It’s fairly rare that golfers will show up with exactly the same club selection. Differences in playing style will often make themselves known in the contents of a golf bag. However, there are some clubs that almost never see use, whether because they are difficult to use, redundant, or don’t adhere to modern club specifications. 

Obsolete and Uncommon clubs – The 1-Iron

The 1-wood is an extremely popular, almost ubiquitous club, as are the mid and short irons (5-7 and 8-9). So the 1-iron must also see common use, right? Well, there’s a reason that the 1-wood is called simply “the driver” while the 1-iron is called many things, most of them unprintable.

The long irons (2-4) are awkward clubs. Their low loft and small striking areas tend to make them less popular compared to fairway woods of similar yardage. Therefore when it comes to picking one of these redundant clubs for their bag of 14, most golfers will go with fairway woods. The 1-iron is especially troublesome with its tiny head and low loftage. On top of all that, it still provides less yardage than a wooden driver. 

While some golfers do use the 1-iron – and the flight pattern it gives could potentially be an edge on especially windy courses, since the ball tends to be close to the ground – it is certainly very uncommon. Some manufacturers have even ceased to produce the 1-iron. The opinion of the majority of golfers is probably best summed up by the great Lee Travino. After being hit by a bolt of lightning, he declared that if a storm brewed near him again, he would simply brandish a 1-iron at it, since in his own words “even God can’t hit a 1-iron”.

Obsolete and Uncommon Clubs – The 9-Wood

On the flipside of the 1-iron is the 9-wood. Where the 1-iron is difficult to use, the 9-wood tends to be very beginner-friendly on the account of its large striking surface and decent loft. This means that the 9-wood can be used to close in on the green even through rough consistently. However, once a player develops beyond a certain level, the 9-wood is inferior to the short irons.

Short irons can do a similar job, but better, simply requiring a somewhat higher skill level. The 9-wood is simply not as accurate as the 9-iron. Therefore once a player’s consistency reaches the point where they can comfortably use the 9-iron it makes the 9-wood redundant in many situations.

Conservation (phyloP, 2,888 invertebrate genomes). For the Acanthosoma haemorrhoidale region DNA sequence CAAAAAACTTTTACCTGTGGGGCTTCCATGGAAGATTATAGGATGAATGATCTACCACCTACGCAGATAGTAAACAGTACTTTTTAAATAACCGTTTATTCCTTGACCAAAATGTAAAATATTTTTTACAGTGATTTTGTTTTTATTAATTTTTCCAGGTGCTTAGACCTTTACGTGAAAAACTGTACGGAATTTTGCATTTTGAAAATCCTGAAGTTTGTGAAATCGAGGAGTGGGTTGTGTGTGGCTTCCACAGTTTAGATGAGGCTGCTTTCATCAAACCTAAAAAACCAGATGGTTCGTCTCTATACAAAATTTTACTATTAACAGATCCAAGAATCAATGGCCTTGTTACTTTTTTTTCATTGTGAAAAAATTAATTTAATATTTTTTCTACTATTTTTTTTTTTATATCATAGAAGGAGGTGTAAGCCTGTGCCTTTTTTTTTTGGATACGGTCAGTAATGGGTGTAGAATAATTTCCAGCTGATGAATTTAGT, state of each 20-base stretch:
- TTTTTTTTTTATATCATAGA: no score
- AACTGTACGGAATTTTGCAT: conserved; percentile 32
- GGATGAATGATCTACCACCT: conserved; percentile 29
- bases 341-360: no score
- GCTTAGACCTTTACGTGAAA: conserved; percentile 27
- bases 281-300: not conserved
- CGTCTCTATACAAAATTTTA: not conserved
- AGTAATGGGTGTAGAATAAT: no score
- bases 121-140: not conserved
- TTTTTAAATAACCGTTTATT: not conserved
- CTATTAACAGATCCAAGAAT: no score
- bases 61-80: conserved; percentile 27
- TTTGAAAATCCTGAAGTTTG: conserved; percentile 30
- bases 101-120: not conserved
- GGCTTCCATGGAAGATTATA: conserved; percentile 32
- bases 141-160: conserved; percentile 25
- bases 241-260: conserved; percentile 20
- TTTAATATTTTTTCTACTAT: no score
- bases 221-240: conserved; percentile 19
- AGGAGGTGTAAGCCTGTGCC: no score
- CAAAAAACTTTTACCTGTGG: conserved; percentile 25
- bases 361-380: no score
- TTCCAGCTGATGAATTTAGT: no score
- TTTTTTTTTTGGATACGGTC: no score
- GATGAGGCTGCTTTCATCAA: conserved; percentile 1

That’s not to say that it’s completely useless. The 9-wood saw some play as recently as last year where it was used to surge through a mess of rough. But in general it’s simply a rarely used club at a higher level, even if it has more utility than the 1-iron.

Obsolete and Uncommon Clubs – Scoops, Clippers, and Sabbath Sticks, Oh My. 

But these clubs are the ones that are still used today. There are several designs that are not used at all. Most of these are banned designs. In 1928 Edwin McClain tried to invent a scooplike club designed to pluck balls out of bunkers. But it was prohibited out of fear that the sport would devolve into cross-country lacrosse. The sand wedge was eventually developed for the same purpose.

Many “clipper” clubs can be used officially. They are essentially a modified putter with a higher loft used to try and score holes from the rough instead of the putting green. These do see some use. However, any clipper clubs that use putter-only exemptions, such as multiple surfaces, are strictly prohibited. 

But possibly the most humorous obsolete club is the sabbath stick. In Scotland the game of golf was briefly prohibited on Sundays for fear that the sport was too much of a temptation for churchgoers. The Sabbath stick was a club with a shrunken head that could fit easily into a golfer’s hand. A golfer could get some practice in (presumably in the long grass to hide the ball). Then they could quickly conceal the head and pretend to be out and about with a walking stick.